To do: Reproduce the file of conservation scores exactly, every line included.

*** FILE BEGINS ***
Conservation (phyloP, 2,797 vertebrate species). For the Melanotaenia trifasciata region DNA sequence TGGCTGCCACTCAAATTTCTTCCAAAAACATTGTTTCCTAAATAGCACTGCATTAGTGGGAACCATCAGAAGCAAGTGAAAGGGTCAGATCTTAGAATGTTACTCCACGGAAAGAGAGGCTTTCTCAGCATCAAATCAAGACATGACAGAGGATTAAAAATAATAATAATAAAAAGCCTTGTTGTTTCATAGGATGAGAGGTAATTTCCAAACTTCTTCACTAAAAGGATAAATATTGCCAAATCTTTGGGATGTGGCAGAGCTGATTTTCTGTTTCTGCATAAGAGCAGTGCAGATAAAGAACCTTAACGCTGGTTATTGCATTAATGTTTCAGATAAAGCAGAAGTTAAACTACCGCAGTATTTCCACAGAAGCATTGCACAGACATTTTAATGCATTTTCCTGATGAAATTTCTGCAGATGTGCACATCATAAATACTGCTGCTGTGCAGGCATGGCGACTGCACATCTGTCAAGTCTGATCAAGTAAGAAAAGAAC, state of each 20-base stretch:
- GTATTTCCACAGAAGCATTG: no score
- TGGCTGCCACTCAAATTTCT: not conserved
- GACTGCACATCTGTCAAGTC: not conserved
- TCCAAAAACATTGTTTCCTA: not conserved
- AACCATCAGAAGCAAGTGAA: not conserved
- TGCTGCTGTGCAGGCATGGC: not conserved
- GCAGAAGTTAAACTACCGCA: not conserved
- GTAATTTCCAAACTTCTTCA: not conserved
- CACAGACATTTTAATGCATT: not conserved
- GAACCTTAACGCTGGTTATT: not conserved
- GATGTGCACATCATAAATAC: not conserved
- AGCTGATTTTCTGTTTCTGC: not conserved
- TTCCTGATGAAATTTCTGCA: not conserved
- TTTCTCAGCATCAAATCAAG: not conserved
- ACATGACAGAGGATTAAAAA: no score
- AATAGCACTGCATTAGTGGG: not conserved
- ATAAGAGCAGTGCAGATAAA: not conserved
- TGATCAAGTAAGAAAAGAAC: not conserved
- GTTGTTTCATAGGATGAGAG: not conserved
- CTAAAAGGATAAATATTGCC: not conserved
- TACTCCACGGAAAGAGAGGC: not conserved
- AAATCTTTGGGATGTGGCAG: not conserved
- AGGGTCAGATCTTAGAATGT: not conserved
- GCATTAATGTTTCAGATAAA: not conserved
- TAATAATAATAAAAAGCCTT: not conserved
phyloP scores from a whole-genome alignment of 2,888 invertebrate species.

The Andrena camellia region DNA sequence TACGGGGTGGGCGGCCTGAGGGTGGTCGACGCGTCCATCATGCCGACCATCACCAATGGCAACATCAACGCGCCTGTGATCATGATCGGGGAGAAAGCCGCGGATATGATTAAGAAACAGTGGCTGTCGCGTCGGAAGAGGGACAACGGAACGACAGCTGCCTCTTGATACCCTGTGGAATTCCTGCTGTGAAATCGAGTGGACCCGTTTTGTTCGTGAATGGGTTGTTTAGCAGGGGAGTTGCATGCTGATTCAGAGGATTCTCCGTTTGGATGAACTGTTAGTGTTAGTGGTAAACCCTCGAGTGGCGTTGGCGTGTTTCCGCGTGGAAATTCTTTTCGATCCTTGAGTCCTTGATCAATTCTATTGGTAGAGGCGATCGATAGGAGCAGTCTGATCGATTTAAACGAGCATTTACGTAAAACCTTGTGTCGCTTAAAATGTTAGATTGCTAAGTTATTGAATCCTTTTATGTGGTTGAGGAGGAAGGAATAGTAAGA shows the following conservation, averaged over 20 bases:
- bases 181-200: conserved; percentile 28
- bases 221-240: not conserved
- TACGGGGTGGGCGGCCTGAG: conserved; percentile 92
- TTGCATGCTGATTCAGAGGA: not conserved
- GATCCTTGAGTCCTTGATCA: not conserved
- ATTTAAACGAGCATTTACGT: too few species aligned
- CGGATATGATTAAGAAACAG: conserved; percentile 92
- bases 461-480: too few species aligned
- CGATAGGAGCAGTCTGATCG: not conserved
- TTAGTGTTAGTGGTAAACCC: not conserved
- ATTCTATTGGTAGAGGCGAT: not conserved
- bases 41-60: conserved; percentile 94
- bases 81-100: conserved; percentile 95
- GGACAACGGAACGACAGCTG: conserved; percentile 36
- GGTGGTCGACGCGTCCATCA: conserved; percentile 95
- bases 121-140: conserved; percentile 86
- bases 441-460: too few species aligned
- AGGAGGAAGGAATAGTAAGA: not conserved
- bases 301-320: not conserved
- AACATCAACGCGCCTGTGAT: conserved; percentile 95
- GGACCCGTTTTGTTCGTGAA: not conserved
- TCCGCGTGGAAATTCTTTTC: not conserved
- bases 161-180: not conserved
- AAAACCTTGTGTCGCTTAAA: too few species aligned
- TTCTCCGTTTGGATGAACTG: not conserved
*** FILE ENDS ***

Conservation (phyloP, 2,797 vertebrate species). For the Melanotaenia trifasciata region DNA sequence TGGCTGCCACTCAAATTTCTTCCAAAAACATTGTTTCCTAAATAGCACTGCATTAGTGGGAACCATCAGAAGCAAGTGAAAGGGTCAGATCTTAGAATGTTACTCCACGGAAAGAGAGGCTTTCTCAGCATCAAATCAAGACATGACAGAGGATTAAAAATAATAATAATAAAAAGCCTTGTTGTTTCATAGGATGAGAGGTAATTTCCAAACTTCTTCACTAAAAGGATAAATATTGCCAAATCTTTGGGATGTGGCAGAGCTGATTTTCTGTTTCTGCATAAGAGCAGTGCAGATAAAGAACCTTAACGCTGGTTATTGCATTAATGTTTCAGATAAAGCAGAAGTTAAACTACCGCAGTATTTCCACAGAAGCATTGCACAGACATTTTAATGCATTTTCCTGATGAAATTTCTGCAGATGTGCACATCATAAATACTGCTGCTGTGCAGGCATGGCGACTGCACATCTGTCAAGTCTGATCAAGTAAGAAAAGAAC, state of each 20-base stretch:
- GTATTTCCACAGAAGCATTG: no score
- TGGCTGCCACTCAAATTTCT: not conserved
- GACTGCACATCTGTCAAGTC: not conserved
- TCCAAAAACATTGTTTCCTA: not conserved
- AACCATCAGAAGCAAGTGAA: not conserved
- TGCTGCTGTGCAGGCATGGC: not conserved
- GCAGAAGTTAAACTACCGCA: not conserved
- GTAATTTCCAAACTTCTTCA: not conserved
- CACAGACATTTTAATGCATT: not conserved
- GAACCTTAACGCTGGTTATT: not conserved
- GATGTGCACATCATAAATAC: not conserved
- AGCTGATTTTCTGTTTCTGC: not conserved
- TTCCTGATGAAATTTCTGCA: not conserved
- TTTCTCAGCATCAAATCAAG: not conserved
- ACATGACAGAGGATTAAAAA: no score
- AATAGCACTGCATTAGTGGG: not conserved
- ATAAGAGCAGTGCAGATAAA: not conserved
- TGATCAAGTAAGAAAAGAAC: not conserved
- GTTGTTTCATAGGATGAGAG: not conserved
- CTAAAAGGATAAATATTGCC: not conserved
- TACTCCACGGAAAGAGAGGC: not conserved
- AAATCTTTGGGATGTGGCAG: not conserved
- AGGGTCAGATCTTAGAATGT: not conserved
- GCATTAATGTTTCAGATAAA: not conserved
- TAATAATAATAAAAAGCCTT: not conserved
phyloP scores from a whole-genome alignment of 2,888 invertebrate species.

The Andrena camellia region DNA sequence TACGGGGTGGGCGGCCTGAGGGTGGTCGACGCGTCCATCATGCCGACCATCACCAATGGCAACATCAACGCGCCTGTGATCATGATCGGGGAGAAAGCCGCGGATATGATTAAGAAACAGTGGCTGTCGCGTCGGAAGAGGGACAACGGAACGACAGCTGCCTCTTGATACCCTGTGGAATTCCTGCTGTGAAATCGAGTGGACCCGTTTTGTTCGTGAATGGGTTGTTTAGCAGGGGAGTTGCATGCTGATTCAGAGGATTCTCCGTTTGGATGAACTGTTAGTGTTAGTGGTAAACCCTCGAGTGGCGTTGGCGTGTTTCCGCGTGGAAATTCTTTTCGATCCTTGAGTCCTTGATCAATTCTATTGGTAGAGGCGATCGATAGGAGCAGTCTGATCGATTTAAACGAGCATTTACGTAAAACCTTGTGTCGCTTAAAATGTTAGATTGCTAAGTTATTGAATCCTTTTATGTGGTTGAGGAGGAAGGAATAGTAAGA shows the following conservation, averaged over 20 bases:
- bases 181-200: conserved; percentile 28
- bases 221-240: not conserved
- TACGGGGTGGGCGGCCTGAG: conserved; percentile 92
- TTGCATGCTGATTCAGAGGA: not conserved
- GATCCTTGAGTCCTTGATCA: not conserved
- ATTTAAACGAGCATTTACGT: too few species aligned
- CGGATATGATTAAGAAACAG: conserved; percentile 92
- bases 461-480: too few species aligned
- CGATAGGAGCAGTCTGATCG: not conserved
- TTAGTGTTAGTGGTAAACCC: not conserved
- ATTCTATTGGTAGAGGCGAT: not conserved
- bases 41-60: conserved; percentile 94
- bases 81-100: conserved; percentile 95
- GGACAACGGAACGACAGCTG: conserved; percentile 36
- GGTGGTCGACGCGTCCATCA: conserved; percentile 95
- bases 121-140: conserved; percentile 86
- bases 441-460: too few species aligned
- AGGAGGAAGGAATAGTAAGA: not conserved
- bases 301-320: not conserved
- AACATCAACGCGCCTGTGAT: conserved; percentile 95
- GGACCCGTTTTGTTCGTGAA: not conserved
- TCCGCGTGGAAATTCTTTTC: not conserved
- bases 161-180: not conserved
- AAAACCTTGTGTCGCTTAAA: too few species aligned
- TTCTCCGTTTGGATGAACTG: not conserved